After replacing the hardware, next on the agenda was moving the old furniture out and the new furniture in. Major progress has been made in the master bedroom since we bought our house just over a year ago.

Original Before:

Looking at these pictures makes me really proud of our progress so far! When we first moved in, I couldn’t wait to get started making changes.The work we did in December made pretty big strides from our original state.

In Between:

Now, the new bedroom furniture gives our room a whole new feel, and we couldn’t be happier.


Master Bedroom with New Furniture

Master Bedroom with New Furniture

We’ve made some progress, but as usual there is always still more work that needs to be done:

  • Figure something out about the TV situation (anyone notice the books under the TV?)
  • Bed improvements
  • Curtains and wall hangings
  • Lamp situation
  • Painting molding
Total time to improve – approximately 6  hours (including moving all of the furniture to our house, shopping for hardware, and cleaning out old furniture/restocking new furniture – Thanks for the help Dad!)

Total cost for new bedroom furniture  – $84  Not to shabby!

Recent Reno – Post 5 of 6

WOOO! FIVE! We’re almost to the end! This day was a mismatch of solving problems, returning unused items to home stores, working on the finishing touches, and wrapping up cutting the molding. Again, my parents came out to support the efforts!

My Dad and Max kept plugging away on the molding. My mom and I painted some of the old molding in the family room (not replaced), ran errands, and painted the previously yellow spare room’s closet. It was a pretty full day and I was happy to reach the end of a few tasks. Nothing too major to show from my mom and my efforts. The window sill in the family room and the closet door appeared a bit yellowed which we repaired with a fresh coat of white gloss.

The major issue we were working on this day was that the HVAC register we removed needed to be replaced, but the slot for the register was very skinny as shown below.

The issue is that when we install the register grate over the hole, the molding has to sit on top of it. This is not a big deal and would probably never be noticed by the average home visitor (see below).

The problem is that once we nail down the molding there is no getting that register out of there, and when we go to replace the floor we need to be able to remove the register. In many cases, we’re going to do our best to follow recommended/best practice procedures, but sometimes snafoo’s like this one pop up. Then you’re faced with the dilemma or doing everything the “right way” just the way the works for us within our budget. We decided to temporarily install this molding by drilling pilot holes and partially hammering in some finish nails (not the threshold kind). This way  they could be pried out to remove piece of molding and the register when we go to install new flooring. Here was our solution:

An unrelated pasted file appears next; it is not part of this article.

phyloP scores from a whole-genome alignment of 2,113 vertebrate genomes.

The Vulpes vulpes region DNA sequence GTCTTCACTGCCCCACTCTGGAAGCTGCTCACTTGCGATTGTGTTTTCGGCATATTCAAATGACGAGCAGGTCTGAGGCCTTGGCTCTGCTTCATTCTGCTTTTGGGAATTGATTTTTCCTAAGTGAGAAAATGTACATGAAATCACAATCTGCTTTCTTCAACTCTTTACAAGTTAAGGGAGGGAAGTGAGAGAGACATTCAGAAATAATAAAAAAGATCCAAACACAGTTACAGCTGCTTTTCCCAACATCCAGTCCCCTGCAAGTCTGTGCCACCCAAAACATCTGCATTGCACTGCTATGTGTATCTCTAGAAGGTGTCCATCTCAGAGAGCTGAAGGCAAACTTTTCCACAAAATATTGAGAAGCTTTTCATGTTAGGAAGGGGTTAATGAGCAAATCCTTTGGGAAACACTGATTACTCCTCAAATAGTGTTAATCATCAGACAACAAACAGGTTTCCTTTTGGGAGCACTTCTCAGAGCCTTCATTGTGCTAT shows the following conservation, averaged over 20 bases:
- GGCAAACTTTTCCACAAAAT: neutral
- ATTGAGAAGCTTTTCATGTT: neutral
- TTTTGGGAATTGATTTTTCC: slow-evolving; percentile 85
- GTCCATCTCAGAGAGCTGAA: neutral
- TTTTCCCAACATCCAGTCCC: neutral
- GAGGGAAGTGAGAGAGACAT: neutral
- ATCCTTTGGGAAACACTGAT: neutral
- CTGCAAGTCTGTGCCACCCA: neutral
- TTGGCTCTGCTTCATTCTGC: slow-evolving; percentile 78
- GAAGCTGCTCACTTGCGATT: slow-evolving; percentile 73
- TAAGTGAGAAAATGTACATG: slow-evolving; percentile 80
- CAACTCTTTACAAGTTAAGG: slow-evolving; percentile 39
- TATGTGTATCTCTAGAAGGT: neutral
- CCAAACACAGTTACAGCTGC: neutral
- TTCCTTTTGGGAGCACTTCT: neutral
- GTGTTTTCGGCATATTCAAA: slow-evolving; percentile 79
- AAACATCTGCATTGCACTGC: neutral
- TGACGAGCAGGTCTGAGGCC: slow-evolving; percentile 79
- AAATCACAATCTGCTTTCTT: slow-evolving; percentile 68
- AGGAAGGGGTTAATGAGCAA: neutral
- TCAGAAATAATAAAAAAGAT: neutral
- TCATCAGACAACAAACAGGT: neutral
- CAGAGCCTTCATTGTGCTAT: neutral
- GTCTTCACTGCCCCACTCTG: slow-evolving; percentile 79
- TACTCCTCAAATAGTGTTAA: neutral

We left  the nail sticking out about 1/4 inch, and only used a few nails to hold the molding to the wall until new flooring is installed at a later date.

As for the remainder of the changes on this day no progress was apparent in pictures, but it was important to call this day out for a very important safety lesson learned. When using  power tools,  exercise proper safety precautions and remember they are dangerous. This day came to a close with a visit to the ER, and Max getting a tetanus shot (he shot his thumb with the nailer – oops! We’re just glad it wasn’t the saw!). We were in and out pretty quick and Max was good to go in the morning. The next day’s plans were exciting- clean up and get the house back to normal!

Recent Reno – Post 4 of 6

From my previous experience, the first several days were smooth sailing as far as old house renovations go. Day four was the beginning of experiencing set backs. We started out first thing in the morning by tearing up the carpet in the upstairs. At this point we discovered two fun things. First, we found our closet floor was covered by contact paper (OMG- who does that?). Second, we found out that the carpet installers GLUED down the carpet padding to the hardwood (seriously what were these people thinking?). We didn’t have time to care at that point, so we just kept moving by taking all the old carpet to the Gucci Dump